so, what does? discussion forums (DF) do afford deep learning as described above (of cos, i will propose that knowledge forum (KF) is specially designed for this and is thus good-er). however, DF as we know it traditionally (oh btw, it’s a 20+ yr old technology), does not go well with the idea of mobile first design. the way discussions’ organised on screen traditionally, including threading, quoting, branching off, referencing back to other posts, is difficult to automatically fit on screens while displaying the discussions in way visually good for participants or readers of discussions. DF, in order to become mobile-first needs a rethink of its good old interface.

the term DF still invokes a tool-centric perspective. taking the affordance perspective, we can, and should examine what are the affordances of DF (and even KF) in enabling deep learning, and create them within existing mobile-first friendly solutions. in the process, DF as we have experienced it, may become a past, and it’s perfectly fine from a technological advancement perspective. the affordances of DF lives on.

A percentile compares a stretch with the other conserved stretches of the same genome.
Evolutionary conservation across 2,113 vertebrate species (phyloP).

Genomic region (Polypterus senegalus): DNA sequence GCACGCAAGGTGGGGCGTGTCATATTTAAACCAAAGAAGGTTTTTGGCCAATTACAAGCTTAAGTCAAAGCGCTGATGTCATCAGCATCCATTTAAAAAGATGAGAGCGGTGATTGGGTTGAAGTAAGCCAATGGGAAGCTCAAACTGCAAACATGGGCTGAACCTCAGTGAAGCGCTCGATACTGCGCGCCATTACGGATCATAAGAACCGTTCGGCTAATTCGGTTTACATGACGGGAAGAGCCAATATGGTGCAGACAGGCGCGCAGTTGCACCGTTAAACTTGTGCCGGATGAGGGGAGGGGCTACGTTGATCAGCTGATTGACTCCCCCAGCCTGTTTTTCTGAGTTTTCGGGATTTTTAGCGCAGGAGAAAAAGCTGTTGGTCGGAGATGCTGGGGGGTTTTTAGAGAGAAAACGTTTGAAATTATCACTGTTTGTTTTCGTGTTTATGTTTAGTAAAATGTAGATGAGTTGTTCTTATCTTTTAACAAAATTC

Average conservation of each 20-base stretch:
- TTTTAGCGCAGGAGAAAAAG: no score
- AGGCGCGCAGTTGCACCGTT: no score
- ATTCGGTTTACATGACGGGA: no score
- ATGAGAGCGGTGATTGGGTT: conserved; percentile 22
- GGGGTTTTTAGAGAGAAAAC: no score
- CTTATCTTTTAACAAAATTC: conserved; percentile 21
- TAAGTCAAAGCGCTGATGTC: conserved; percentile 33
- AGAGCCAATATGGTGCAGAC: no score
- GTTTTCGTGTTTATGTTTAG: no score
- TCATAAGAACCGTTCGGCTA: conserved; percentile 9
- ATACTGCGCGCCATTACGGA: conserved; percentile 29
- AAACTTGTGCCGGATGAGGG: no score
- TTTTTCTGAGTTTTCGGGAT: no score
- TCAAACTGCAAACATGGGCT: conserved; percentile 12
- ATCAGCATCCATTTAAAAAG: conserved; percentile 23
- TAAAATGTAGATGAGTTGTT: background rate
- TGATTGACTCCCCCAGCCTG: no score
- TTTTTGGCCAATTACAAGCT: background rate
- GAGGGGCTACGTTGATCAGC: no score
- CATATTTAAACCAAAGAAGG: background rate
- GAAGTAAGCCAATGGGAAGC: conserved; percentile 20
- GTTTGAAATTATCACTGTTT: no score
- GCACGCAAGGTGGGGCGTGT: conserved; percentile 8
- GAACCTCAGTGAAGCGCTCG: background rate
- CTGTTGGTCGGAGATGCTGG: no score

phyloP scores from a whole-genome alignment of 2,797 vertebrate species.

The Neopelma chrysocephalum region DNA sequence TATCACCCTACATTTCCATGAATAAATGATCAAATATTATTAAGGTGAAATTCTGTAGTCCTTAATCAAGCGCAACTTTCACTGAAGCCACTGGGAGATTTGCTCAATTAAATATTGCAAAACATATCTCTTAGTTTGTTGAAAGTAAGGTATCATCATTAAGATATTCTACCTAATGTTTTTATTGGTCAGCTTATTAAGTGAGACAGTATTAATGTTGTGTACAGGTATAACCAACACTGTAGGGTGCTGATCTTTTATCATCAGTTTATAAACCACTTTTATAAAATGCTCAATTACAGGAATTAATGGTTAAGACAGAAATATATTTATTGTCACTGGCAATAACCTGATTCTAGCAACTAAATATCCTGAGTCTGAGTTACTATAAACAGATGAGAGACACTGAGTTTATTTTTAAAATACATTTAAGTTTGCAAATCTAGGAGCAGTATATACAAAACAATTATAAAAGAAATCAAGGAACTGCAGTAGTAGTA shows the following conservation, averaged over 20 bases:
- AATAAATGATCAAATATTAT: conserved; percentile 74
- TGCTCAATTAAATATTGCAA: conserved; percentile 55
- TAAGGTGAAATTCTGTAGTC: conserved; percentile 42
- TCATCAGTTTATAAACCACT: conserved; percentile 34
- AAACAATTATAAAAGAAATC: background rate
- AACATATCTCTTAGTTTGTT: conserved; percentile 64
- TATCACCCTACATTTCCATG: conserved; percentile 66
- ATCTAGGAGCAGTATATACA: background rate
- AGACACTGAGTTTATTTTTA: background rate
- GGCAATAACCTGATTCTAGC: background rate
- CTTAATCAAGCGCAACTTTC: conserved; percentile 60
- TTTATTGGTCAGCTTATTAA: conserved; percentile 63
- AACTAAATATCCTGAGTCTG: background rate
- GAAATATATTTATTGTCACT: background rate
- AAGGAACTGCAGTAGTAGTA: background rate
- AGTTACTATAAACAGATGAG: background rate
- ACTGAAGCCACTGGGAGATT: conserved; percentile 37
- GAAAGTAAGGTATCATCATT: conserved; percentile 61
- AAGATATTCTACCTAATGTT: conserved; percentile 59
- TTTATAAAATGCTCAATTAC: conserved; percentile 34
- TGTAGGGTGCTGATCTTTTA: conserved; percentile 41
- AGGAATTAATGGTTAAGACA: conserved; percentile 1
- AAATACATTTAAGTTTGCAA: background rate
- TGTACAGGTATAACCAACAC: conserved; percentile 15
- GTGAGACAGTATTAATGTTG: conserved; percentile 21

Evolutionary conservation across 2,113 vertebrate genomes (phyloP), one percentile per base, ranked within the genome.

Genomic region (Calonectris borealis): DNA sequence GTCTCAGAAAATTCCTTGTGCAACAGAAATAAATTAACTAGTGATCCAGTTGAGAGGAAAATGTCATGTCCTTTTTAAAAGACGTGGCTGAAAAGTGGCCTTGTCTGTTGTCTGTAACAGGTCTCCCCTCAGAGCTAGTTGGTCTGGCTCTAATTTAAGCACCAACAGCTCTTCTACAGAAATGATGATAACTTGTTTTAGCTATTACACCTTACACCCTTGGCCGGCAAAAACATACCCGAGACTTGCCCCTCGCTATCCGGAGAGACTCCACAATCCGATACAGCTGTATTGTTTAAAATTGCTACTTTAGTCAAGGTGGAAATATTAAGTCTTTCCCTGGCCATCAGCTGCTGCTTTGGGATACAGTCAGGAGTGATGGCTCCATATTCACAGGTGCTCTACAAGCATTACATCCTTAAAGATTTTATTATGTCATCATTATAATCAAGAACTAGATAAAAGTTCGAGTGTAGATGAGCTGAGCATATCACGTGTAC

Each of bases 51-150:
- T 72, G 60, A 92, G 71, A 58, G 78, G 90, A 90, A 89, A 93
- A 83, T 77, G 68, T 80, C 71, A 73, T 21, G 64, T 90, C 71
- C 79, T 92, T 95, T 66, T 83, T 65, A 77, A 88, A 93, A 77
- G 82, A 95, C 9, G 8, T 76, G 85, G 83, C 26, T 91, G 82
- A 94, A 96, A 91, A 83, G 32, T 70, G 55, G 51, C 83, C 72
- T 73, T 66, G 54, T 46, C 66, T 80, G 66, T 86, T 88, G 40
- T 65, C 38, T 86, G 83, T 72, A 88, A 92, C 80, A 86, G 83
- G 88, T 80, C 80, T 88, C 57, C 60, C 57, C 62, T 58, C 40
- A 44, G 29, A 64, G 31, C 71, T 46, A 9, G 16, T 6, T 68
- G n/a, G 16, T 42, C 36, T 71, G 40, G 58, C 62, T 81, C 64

going back to the fb wall post+comments idea, how can we improve it to afford deep learning per DF? first, we will need to invoke the concept of sub-walls (cf. discussion threads; sub-forums), where there can be more than one walls (cf. fb). and here’s probably a list of ‘requirements’ i would like to see:

  • there can be any number of sub-walls as a learner chooses to maintain.
  • to create a new sub-wall, one can select any existing post from the main wall or any sub-wall (together with existing likes, sharing info and comments), and pipe it into the new sub-wall.